The journey through the era of iOS 13 isn’t quite over yet, as Apple has just released a series of minor updates for the iPhone, iPad, and Mac to address a few bugs prior to the bigger iOS/iPadOS 14 and macOS Big Sur updates coming this fall.
Specifically, iOS 13.6.1, released yesterday, most notably fixes the “green tint” issue that many iPhone 11 and iPhone 11 Pro users were encountering. While it wasn’t clear what was causing the problem, most believed it was a software problem related to the True Tone display and its colour matching algorithms, particularly since for many it only began after updating to iOS 13.4 or iOS 13.4.1. Oddly, it wasn’t just iPhones that were encountering this issue, although it’s unlikely to be anything more than just a funny coincidence.
While this wasn’t a hugely widespread problem to begin with, and it only showed up when users first unlocked their device, correcting itself a second or two later, it looks like Apple has addressed it in iOS 13.6.1, with the release notes not only indicating that it’s been fixed, but also offering a bit of insight into what was causing the problem in the first place: a “thermal management issue.”
Apple doesn’t go into any more detail than that, so it’s difficult to know exactly what that means, but ultimately it probably doesn’t matter as long as it’s working properly now, and if you’ve run into the problem at least you no longer need to worry that it was a hardware issue.
The iOS 13.6.1 release also addresses some problems related to the Exposure Notification system, which Apple is obviously still tweaking, having only enabled it in the iOS 14 public beta last week. Both iOS 13.6.1 and iPadOS 13.6.1 also fix a problem that may have had some users’ devices needlessly filling up with system data files.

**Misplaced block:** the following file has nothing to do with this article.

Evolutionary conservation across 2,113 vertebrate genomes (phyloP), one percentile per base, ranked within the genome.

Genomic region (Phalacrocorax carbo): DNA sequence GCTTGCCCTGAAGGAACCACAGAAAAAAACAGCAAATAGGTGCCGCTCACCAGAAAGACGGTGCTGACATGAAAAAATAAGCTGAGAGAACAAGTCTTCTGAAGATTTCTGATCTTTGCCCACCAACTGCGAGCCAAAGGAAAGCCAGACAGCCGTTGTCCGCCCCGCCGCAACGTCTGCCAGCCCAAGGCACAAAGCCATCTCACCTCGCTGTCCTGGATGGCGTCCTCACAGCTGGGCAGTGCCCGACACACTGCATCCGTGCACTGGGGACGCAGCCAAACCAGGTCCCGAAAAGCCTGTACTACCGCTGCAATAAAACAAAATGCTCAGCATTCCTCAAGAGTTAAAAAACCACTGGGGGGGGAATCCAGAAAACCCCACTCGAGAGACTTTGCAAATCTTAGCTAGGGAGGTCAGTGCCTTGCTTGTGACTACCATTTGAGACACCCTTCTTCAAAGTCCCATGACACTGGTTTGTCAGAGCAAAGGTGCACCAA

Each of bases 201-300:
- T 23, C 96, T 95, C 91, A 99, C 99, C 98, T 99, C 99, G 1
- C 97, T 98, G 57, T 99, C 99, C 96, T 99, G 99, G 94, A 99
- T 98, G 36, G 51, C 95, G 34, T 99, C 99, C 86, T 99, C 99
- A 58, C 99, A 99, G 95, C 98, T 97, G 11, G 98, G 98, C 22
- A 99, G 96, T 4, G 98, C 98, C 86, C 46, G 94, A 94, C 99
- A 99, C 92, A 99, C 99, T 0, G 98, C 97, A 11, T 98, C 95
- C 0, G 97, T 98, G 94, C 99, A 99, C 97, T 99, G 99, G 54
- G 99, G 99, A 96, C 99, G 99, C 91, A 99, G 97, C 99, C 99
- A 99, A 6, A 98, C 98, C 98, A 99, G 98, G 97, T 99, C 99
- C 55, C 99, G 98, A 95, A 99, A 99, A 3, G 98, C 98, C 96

With iOS 14 just around the corner, these are likely the last updates we’ll see for iOS 13, although all of the devices that are capable of running iOS 13 will also be compatible with iOS 14, so you don’t need to worry about being left behind. This also means that unlike iOS 12, which has seen seven more minor updates since the release of iOS 13 last fall, there’s really no reason for Apple to issue any more updates for iOS 13 for older devices, since they can all simply be upgraded to iOS 14 instead.
In fact, what’s interesting is that while iOS 13 currently holds the record for the most “point” releases of any iOS version — making it all the way up to iOS 13.6 — it’s actually iOS 12 that still holds the crown for the most updates overall, with 20 released in total, as opposed to only 17 updates for iOS 13. Part of this is due to Apple’s choice to release more of its updates as full point releases, but to be fair, iOS 12 had only received 13 updates before iOS 13 arrived last fall.
In addition, Apple has also released a “Supplemental Update” to macOS Catalina 10.15.6, and while this doesn’t actually bump any of the version numbers, it does fix a problem that could cause apps like VMware and Parallels to crash, along with a fix for a minor display problem with Apple’s new 2020 iMac that could cause the screen to look washed out when waking up from sleep.
While both VMware and Parallels normally release new versions of their virtualization apps each year to correspond with major macOS updates, in many cases older versions have still been supported. However, this will not be the case when Big Sur arrives later this year; Catalina will be the last version of macOS to be supported by the current versions of VMware and Parallels, as Big Sur removes support for kernel extensions which these virtualization apps have traditionally relied on.
To be clear, you’ll still be able to use virtualization apps on Big Sur (at least on Intel-based Macs), but you’ll definitely have to upgrade to the newest Big Sur compatible versions; Parallels has already released Parallels Desktop 16, while VMware has a “technology preview” of VMware Fusion 12 available, both of which can already be run on the current macOS Big Sur Public betas.